Festival of Christ the Chief Elder
To the casual observer, this Jesus as Chief Elder thing might seem like a cop-out at best; Leonard Dober felt incapable of functioning in his old role because it had become overwhelming. Historian Adelaide Fries reminds us that all the congregations, with their choirs and institutions, all the scattered ministries and missionaries of the eighteenth-century Moravian Church, were to be held together by him as chief elder. For a growing church that was a lot.
But to pass on that responsibility to Jesus seems more like the result of frustration. Was it? I think not. Who better was there to take on that role than he who had omnipotent qualities and was already universally accepted by the church?
It turned out to be a pretty wise decision by the conference, one that spared us from the challenges of individuals hedging for positions of authority at the highest level. The limitations of communication then caused a significant delay between the time the decision was arrived at and when it was formally announced to the church. It even took a while longer for the word to get to the church in North America.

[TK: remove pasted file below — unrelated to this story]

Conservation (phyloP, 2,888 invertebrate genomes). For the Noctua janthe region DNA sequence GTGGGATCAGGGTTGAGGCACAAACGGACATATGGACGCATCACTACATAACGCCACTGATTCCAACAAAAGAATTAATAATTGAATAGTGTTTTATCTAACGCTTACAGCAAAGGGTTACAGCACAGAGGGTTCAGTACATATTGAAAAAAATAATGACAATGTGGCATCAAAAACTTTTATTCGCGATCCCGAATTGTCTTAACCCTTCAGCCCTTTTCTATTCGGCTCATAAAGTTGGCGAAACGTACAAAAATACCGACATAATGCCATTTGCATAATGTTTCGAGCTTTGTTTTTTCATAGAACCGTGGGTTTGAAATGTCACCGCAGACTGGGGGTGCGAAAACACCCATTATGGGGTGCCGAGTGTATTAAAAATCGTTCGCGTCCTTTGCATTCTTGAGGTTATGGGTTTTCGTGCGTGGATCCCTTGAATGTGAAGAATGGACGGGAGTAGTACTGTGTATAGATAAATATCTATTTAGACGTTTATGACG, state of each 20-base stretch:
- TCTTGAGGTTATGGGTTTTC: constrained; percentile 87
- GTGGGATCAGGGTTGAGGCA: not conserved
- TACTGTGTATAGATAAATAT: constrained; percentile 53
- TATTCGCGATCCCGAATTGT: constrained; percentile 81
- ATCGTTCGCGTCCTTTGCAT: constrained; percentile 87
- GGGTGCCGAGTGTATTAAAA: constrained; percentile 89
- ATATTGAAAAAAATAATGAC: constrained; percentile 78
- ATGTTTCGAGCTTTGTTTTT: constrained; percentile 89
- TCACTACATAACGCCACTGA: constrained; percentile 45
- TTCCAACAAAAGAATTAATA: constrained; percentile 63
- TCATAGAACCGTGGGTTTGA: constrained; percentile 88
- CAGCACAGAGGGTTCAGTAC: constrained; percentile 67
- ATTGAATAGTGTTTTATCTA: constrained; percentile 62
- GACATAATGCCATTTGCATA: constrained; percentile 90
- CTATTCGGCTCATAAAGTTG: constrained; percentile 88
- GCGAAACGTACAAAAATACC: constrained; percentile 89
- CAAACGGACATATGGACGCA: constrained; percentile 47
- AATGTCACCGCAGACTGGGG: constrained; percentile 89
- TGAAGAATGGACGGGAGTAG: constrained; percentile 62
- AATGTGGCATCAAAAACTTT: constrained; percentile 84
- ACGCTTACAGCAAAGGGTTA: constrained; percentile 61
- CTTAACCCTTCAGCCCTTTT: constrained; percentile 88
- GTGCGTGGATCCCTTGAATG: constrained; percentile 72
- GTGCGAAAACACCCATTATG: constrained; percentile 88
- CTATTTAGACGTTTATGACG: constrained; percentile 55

As we approach another November 13, we remain grateful for our predecessors, who defied convention and appointed the head of our lives as the head of the church. It also provides an opportunity for us to pause in appreciation of the faithful work of Leonard Dober, who for many years put all that he had into his leadership role.
The Gospel lesson speaks of a poor woman whom Jesus chose to make note of, putting her relatively small offering into the treasury. Compared to what others were giving, her gift was small, but from the context of her possessions, it was significant. The fact is, we can only do our best, and Dober did just that.
Michael Johnson, pastor, John Hus Moravian Church, Brooklyn, New York